Peter Droege

21 August, 2012 — Energy author and urban design academic Peter Droege has warned that only focusing on saving energy and efficiency can actually lead to an increase in greenhouse gas emissions and resource consumption in the “rebound effect”.

Responding to a recent article on the energy savings program by Metcash, for its range of stores including the IGA supermarket chain,  Professor Droege, currently visiting Sydney from his University of Liechtenstein base,
says it is important to remember the “rebound effect”.

Wikipedia refers to the rebound effect or take-back effect as “behavioural or other systemic responses to the introduction of new technologies that increase the efficiency of resource use”.

“These responses tend to offset the beneficial effects of the new technology or other measures taken. While the literature on the rebound effect generally focuses on the effect of technological improvements on energy consumption, the theory can also be applied to the use of any natural resource or other input, such as labour.

“The rebound effect is generally expressed as a ratio of the lost benefit compared to the expected environmental benefit when holding consumption constant.

“The existence of the rebound effect is uncontroversial. However, debate continues as to the size and importance of the effect in real world situations.”

Professor Droege, general chairman, World Council for Renewable Energy and professor of Sustainable Spatial Development, University of Liechtenstein, says, “Efficiency and consumption reduction measures alone have been shown to actually increase overall energy consumption at least as often as they reduce it”.

This, he says, is through “various mechanisms of consumption ‘rebound’ into the space of ‘savings’ – through the very measures themselves, lower energy prices, freed production and consumption capacity or higher productivity.

“This has been fairly well established and long known, but one of these inconvenient truths hidden in the general fog  of ‘sustainability gains’… because efficiency alone operates in a fossil fuel economy it can boost, not lower CO2 emissions.”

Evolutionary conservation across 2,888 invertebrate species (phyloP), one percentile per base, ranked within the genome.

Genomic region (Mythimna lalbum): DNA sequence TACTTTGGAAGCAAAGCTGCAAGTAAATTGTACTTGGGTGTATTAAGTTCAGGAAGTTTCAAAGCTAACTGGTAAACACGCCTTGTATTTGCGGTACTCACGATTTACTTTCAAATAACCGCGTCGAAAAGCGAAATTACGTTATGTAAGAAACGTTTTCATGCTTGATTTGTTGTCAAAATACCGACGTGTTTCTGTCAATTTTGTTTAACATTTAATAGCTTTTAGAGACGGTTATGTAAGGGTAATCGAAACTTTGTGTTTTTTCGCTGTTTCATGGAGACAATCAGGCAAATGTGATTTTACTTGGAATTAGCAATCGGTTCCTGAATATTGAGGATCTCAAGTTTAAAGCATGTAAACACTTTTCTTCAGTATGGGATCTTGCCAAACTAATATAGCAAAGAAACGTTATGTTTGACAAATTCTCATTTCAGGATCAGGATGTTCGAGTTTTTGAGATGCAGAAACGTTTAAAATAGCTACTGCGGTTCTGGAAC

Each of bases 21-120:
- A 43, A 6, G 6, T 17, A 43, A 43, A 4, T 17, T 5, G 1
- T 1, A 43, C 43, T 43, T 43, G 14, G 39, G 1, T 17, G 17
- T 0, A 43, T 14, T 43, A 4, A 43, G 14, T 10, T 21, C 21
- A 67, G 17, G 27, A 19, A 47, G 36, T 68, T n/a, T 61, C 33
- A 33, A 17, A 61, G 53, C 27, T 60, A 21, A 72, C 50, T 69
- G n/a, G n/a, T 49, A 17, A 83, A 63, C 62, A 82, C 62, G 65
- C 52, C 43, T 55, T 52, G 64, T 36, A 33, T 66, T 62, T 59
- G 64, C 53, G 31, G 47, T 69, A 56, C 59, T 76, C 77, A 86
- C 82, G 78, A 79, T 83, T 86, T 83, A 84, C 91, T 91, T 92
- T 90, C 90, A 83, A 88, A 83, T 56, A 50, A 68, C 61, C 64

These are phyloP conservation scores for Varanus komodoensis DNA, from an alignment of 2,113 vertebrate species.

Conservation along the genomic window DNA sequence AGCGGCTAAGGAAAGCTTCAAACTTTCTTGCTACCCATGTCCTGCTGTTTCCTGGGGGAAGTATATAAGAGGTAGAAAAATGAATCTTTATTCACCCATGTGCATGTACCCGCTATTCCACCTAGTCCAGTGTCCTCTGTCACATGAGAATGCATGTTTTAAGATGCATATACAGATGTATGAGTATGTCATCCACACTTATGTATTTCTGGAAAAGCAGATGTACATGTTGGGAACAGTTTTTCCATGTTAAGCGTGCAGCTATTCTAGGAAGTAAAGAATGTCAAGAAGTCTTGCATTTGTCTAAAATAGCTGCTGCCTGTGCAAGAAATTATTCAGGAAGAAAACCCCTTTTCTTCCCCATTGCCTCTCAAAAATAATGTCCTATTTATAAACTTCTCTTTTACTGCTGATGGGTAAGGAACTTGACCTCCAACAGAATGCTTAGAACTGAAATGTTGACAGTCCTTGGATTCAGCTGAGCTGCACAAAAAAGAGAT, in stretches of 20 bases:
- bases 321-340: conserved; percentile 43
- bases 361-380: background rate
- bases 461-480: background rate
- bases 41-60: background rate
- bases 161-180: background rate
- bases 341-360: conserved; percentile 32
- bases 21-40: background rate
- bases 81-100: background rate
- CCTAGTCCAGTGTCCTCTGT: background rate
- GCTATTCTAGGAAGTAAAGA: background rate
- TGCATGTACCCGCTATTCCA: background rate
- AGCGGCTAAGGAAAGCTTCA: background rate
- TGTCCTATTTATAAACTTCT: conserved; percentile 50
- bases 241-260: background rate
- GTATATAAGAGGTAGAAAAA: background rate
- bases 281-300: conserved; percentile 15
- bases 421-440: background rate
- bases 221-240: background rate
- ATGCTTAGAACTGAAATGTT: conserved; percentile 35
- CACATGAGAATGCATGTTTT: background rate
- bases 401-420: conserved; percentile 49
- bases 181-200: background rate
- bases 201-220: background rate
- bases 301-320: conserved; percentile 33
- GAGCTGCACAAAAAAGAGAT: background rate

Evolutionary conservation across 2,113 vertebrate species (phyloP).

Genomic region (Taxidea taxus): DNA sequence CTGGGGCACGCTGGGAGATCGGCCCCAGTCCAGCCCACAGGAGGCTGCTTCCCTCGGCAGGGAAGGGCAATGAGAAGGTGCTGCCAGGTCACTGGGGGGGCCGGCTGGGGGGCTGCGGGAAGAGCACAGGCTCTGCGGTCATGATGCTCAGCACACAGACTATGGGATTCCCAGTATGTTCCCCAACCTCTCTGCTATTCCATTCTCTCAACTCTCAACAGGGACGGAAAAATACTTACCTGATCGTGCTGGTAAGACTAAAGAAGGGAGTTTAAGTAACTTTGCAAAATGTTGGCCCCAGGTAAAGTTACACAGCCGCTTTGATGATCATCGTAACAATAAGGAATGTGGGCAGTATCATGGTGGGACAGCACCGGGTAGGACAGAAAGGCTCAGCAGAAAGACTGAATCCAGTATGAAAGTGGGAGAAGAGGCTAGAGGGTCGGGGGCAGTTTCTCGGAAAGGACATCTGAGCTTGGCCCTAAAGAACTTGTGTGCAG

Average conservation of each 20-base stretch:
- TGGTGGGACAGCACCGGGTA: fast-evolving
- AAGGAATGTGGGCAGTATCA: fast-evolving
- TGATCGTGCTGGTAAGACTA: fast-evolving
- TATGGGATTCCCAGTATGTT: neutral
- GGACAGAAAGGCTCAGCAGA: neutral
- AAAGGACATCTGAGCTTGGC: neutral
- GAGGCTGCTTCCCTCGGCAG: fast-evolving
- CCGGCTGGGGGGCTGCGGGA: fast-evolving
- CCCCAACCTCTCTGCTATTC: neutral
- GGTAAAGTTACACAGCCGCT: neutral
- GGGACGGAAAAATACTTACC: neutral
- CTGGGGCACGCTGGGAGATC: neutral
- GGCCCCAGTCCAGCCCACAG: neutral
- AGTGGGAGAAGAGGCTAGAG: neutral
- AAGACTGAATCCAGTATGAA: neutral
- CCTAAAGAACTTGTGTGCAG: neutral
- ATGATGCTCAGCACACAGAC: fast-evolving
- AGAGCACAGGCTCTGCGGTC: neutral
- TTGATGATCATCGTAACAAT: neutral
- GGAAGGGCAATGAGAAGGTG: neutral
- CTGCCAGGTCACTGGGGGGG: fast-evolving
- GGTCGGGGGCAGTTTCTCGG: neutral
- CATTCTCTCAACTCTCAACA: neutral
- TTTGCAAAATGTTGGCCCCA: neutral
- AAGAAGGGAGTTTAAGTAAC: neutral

Professor Droege says the Rebound Effect,or Jevons Paradox, is supported by literature going back to the early 1990s – “and indeed the 1860s” – although it was important on how it was applied and what conclusions were drawn.

“But the bottom line is pretty simple: technological and process efficiency alone is likely to help boost, not decrease overall energy consumption – and in our case, carbon emissions,” he said.

“It also turns out that the more ambitious the goals in very high energy efficiency measures such as super-insulation the more rise cost and material resource consumption – and by thus lowering resource efficiency energy efficiency alone can become harmful. Efficiency talk alone also serves to perpetuate the fossil fuel economy. A similarly perverse effect is found with carbon trading: it can increase the production of pollution – and the profits to be made actually depend on continued fossil fuel combustion.”

Professor Droege says the overall energy in Australian use is continuously increasing, although at a slower rate, and the share of domestic consumption is declining.

This is due, he believes, to a large extent the rising use of solar PV, temporarily declining manufacturing activity and milder climes ­ and also, but less so, due to efficiency improvements. If the market were left to its devices, without fossil fuel production and combustion and other direct and indirect dirty electricity subsidies, and effectively express the most serious external costs, coal would long be on its way out, says Droege.

Professor Droege says that the single most important progress to be achieved in Australia – socially, economically and environmentally – is the complete and rapid transformation to a ‘renewable nation’: 100 per cent renewable production, cities and architecture. Here he refers to the industry’s recent call for improved indoor air quality in buildings:

That’s important, he says, but the fact that the industry isn’t calling for “fully energy autonomous buildings and urban areas, suggests that it hasn’t really woken up to our major challenge”.